line vty 2 4
     transport input telnet ssh

Now we need to make sure that we set up the hostname and the domain name, otherwise, generating the cryptography key will fail. If there is the default hostname set, it would be advisable to change it. Both can be set with the following commands:

hostname MyRouter
ip domain-name majcica.com

Following task is generating the cryptography key base on whom the SSH connection will be secured (will be used to encrypt the data).

crypto key generate rsa

Once you issue this command you will be asked to choose the key size. I will suggest you to leave the default value (512) which is more than enough for 99% of cases. When this operation is over, you will receive the message that SSH is activated and that the current version is 1.5. Unfortunately there is no SSH 1.5 and you may be confused, however this is the way Cisco indicates that SSH version 1 is active. You can always check the current active version by the following command:

show ip ssh

In case it says 1.99 it means that both SSH1 and SSH2 are enabled, meanwhile if the result is 2.0 it means that only the version 2 is enabled.

In order to prevent the access to a virtual terminal interfaces that accepts the telnet connection let’s suppose that our internal network is (10.10.10.x network with a mask Because of that we will create an access list that accepts the traffic only from internal network and block the traffic from all other sources. In order to achieve this is sufficient issuing the following command:

access-list 15 permit log

and then apply this access list to a proper virtual terminal interface:

line vty 2 4
   access-class 15 in

If we try now to access the router via telnet from a network that is different than our internal, the request will time out. But if we try to access it from an external network via SSH the router will replay and we will be able to establish a connection.
Next step is setting the time out (60 seconds is a reasonable value), enabling SSH version 2, setting the interface from which route will replay to SSH request (outside interface, in our case are ATM0.1 – ADSL connection) and a maximum authentication retries.

ip ssh time-out 60
ip ssh authentication-retries 5
ip ssh source-interface ATM0.1
ip ssh version 2

Initially I tough that this is sufficient but once I configured logging, I found that, meanwhile testing, there was no trace about the who and when connected to the router. As I believe that this are information’s that we should log, I made a little research and found the following commands:

login on-failure log
login on-success log

First one enable logs on failed attempts meanwhile the second one enables the log on successful log in’s.
Till here everything was fine until couple of days later I consulted the log files and found that someone was attempting brute force log in attacks on my router. I needed a solution for this problem, and limiting the access via ACL was not an option as I often connect to the router via a dynamically obtained IP address. At the end I found that we can set a dynamic block for the users who fails authenticating a certain amount of time in a determinate time interval. Basically if we want to prevent that user receive a response from SSH service for 300 seconds in case he misses the password three times in 30 sec, we need to issue the following command:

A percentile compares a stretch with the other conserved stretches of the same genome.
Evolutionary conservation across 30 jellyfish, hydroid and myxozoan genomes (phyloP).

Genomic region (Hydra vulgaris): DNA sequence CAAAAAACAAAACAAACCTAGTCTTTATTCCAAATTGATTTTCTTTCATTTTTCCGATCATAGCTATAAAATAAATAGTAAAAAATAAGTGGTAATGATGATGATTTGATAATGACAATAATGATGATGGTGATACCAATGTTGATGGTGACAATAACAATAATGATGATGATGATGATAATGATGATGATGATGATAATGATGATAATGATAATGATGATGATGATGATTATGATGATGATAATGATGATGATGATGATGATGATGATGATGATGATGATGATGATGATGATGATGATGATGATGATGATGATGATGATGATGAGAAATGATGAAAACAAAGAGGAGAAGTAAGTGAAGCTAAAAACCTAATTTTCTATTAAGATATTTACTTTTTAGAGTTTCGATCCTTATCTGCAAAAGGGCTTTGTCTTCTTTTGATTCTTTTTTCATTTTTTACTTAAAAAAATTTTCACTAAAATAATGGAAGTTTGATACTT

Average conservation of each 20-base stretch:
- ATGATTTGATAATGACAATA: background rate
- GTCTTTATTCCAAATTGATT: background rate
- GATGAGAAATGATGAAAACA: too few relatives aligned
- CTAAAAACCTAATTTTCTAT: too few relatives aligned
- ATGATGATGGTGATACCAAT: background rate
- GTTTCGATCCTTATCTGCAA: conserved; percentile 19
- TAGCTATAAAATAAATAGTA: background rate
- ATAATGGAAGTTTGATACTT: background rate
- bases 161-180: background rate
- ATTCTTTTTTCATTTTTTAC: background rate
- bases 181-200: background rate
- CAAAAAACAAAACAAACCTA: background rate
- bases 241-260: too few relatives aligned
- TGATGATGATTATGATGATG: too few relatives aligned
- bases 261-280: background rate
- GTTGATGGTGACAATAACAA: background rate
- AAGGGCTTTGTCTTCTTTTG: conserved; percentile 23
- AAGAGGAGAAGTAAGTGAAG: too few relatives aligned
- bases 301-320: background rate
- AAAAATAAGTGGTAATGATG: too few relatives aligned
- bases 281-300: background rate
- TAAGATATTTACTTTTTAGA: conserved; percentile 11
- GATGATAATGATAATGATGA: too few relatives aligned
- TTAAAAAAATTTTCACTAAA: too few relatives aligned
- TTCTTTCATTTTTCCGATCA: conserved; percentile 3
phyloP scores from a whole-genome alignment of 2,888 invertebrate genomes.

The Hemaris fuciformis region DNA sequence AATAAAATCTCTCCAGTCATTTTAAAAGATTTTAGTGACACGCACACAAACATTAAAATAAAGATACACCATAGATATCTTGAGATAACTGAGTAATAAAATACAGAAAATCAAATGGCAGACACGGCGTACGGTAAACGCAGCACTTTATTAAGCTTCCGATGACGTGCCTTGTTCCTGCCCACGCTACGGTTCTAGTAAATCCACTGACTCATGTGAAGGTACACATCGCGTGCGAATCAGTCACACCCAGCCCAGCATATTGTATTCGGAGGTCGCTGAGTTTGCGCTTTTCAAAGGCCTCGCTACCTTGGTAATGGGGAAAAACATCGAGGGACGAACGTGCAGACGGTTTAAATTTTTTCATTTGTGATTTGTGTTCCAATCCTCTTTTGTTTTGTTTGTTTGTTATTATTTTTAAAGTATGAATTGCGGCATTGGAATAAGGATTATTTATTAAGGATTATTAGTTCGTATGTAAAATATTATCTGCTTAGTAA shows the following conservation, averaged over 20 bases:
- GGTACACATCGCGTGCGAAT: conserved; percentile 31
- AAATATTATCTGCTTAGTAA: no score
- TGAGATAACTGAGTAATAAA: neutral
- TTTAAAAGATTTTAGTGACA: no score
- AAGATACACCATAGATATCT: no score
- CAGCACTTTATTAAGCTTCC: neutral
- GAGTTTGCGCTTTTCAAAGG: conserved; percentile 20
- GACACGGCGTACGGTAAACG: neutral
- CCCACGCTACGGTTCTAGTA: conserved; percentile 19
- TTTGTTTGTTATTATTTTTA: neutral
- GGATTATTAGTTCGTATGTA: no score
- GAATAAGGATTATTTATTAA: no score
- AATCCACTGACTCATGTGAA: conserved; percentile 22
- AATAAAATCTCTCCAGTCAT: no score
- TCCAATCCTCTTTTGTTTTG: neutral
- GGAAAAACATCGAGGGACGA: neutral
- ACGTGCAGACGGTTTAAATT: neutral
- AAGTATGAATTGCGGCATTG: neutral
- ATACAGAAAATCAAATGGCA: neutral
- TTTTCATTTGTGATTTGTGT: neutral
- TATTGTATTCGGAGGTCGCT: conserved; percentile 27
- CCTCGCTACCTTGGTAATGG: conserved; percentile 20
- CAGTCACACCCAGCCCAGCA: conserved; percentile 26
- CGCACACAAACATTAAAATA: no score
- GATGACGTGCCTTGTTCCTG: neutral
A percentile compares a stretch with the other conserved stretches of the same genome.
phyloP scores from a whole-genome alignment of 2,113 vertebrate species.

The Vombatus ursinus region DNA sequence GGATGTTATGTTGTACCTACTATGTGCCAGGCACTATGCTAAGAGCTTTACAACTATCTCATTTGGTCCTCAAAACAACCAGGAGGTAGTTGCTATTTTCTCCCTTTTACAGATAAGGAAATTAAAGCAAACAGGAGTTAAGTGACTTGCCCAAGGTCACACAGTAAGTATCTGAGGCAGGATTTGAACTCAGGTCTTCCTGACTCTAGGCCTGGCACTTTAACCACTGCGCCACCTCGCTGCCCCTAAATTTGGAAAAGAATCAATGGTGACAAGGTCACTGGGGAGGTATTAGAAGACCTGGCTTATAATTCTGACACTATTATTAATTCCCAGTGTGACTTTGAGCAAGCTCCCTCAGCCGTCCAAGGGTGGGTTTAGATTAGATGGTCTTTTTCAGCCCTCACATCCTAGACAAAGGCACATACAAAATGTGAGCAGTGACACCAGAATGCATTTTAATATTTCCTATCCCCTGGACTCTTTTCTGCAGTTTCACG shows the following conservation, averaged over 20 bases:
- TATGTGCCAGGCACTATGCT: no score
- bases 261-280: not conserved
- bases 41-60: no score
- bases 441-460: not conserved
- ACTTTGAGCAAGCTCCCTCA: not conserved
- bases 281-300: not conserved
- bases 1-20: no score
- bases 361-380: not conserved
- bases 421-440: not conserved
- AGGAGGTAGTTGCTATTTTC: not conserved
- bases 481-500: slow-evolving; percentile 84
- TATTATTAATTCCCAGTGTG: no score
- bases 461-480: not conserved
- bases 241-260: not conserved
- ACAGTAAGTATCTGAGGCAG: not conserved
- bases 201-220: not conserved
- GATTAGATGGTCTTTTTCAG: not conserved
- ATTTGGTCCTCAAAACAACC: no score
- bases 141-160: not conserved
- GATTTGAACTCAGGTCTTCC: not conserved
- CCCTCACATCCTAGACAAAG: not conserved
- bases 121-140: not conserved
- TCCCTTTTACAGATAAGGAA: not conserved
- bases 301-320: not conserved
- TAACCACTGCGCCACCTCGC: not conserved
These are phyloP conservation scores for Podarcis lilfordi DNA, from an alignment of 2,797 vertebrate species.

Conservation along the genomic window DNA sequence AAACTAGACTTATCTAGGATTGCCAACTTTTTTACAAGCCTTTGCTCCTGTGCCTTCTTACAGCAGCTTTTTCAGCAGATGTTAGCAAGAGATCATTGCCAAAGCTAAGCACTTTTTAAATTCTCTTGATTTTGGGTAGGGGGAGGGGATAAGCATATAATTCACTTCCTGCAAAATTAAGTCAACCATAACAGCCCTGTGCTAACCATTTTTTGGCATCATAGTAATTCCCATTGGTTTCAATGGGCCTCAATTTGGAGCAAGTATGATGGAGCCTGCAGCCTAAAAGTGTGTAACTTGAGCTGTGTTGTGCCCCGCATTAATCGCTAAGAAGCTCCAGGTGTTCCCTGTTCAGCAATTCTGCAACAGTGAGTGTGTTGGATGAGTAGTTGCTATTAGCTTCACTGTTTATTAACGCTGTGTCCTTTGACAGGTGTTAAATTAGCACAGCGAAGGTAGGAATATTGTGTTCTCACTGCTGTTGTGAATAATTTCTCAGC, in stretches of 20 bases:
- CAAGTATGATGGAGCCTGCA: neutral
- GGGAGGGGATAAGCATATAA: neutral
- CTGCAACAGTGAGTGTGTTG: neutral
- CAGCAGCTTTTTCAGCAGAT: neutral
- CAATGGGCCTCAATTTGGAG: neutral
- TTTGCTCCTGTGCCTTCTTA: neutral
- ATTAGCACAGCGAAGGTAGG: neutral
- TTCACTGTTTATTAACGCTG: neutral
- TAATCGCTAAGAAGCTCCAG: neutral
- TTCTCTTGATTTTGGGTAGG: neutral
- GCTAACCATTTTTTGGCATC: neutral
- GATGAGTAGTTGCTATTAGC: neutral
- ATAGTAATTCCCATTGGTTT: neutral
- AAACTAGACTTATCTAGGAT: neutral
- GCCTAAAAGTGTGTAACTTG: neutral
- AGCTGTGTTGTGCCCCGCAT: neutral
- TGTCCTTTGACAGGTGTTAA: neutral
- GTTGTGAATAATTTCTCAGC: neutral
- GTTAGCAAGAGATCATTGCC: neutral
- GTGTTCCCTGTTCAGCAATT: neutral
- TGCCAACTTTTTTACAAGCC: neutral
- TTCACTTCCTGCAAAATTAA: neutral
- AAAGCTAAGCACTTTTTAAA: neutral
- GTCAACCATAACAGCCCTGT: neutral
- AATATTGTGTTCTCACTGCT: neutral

login block-for 300 attempts 3 within 30

This for me was sufficient, and it seems a decent practice, however if you feel paranoid you can still change the default SSH port, apply restrictive ACL, etc.
Following you will find an example extract from syslog showing a brute force attack and the quite mode in action.

2009-01-27 08:28:48	Local7.Warning	81: 000086: Jan 27 08:28:47.028 Berlin: %SEC_LOGIN-4-LOGIN_FAILED:
Login failed [user: nagios] [Source:] [localport: 22] [Reason: Login Authentication Failed]
at 08:28:47 Berlin Tue Jan 27 2009

2009-01-27 08:28:53	Local7.Warning	82: 000087: Jan 27 08:28:52.194 Berlin: %SEC_LOGIN-4-LOGIN_FAILED:
Login failed [user: user] [Source:] [localport: 22] [Reason: Login Authentication Failed]
at 08:28:52 Berlin Tue Jan 27 2009

2009-01-27 08:28:57	Local7.Warning	83: 000088: Jan 27 08:28:57.169 Berlin: %SEC_LOGIN-4-LOGIN_FAILED:
Login failed [user: test] [Source:] [localport: 22] [Reason: Login Authentication Failed]
at 08:28:57 Berlin Tue Jan 27 2009

2009-01-27 08:28:57	Local7.Alert	84: 000089: Jan 27 08:28:57.169 Berlin: %SEC_LOGIN-1-QUIET_MODE_ON:
Still timeleft for watching failures is 19 secs, [user: test] [Source:] [localport: 22]
[Reason: Login Authentication Failed] [ACL: sl_def_acl] at 08:28:57 Berlin Tue Jan 27 2009

2009-01-27 08:33:58	Local7.Notice	85: 000104: Jan 27 08:33:57.083 Berlin: %SEC_LOGIN-5-QUIET_MODE_OFF:
Quiet Mode is OFF, because block period timed out at 08:33:57 Berlin Tue Jan 27 2009

I didn’t went in detail on all steps supposing that you have basic knowledge on how to operate on Cisco IOS. All the information’s I got from Cisco.com. Also this procedure where valid by the end of 2008 when the original article was written. However it should not be drastically changed in the newest version of IOS. If so, check the documentation on cisco.com and eventually post your question’s in the comments.

Joyful configuring!

Natural sort order comparison – Part 1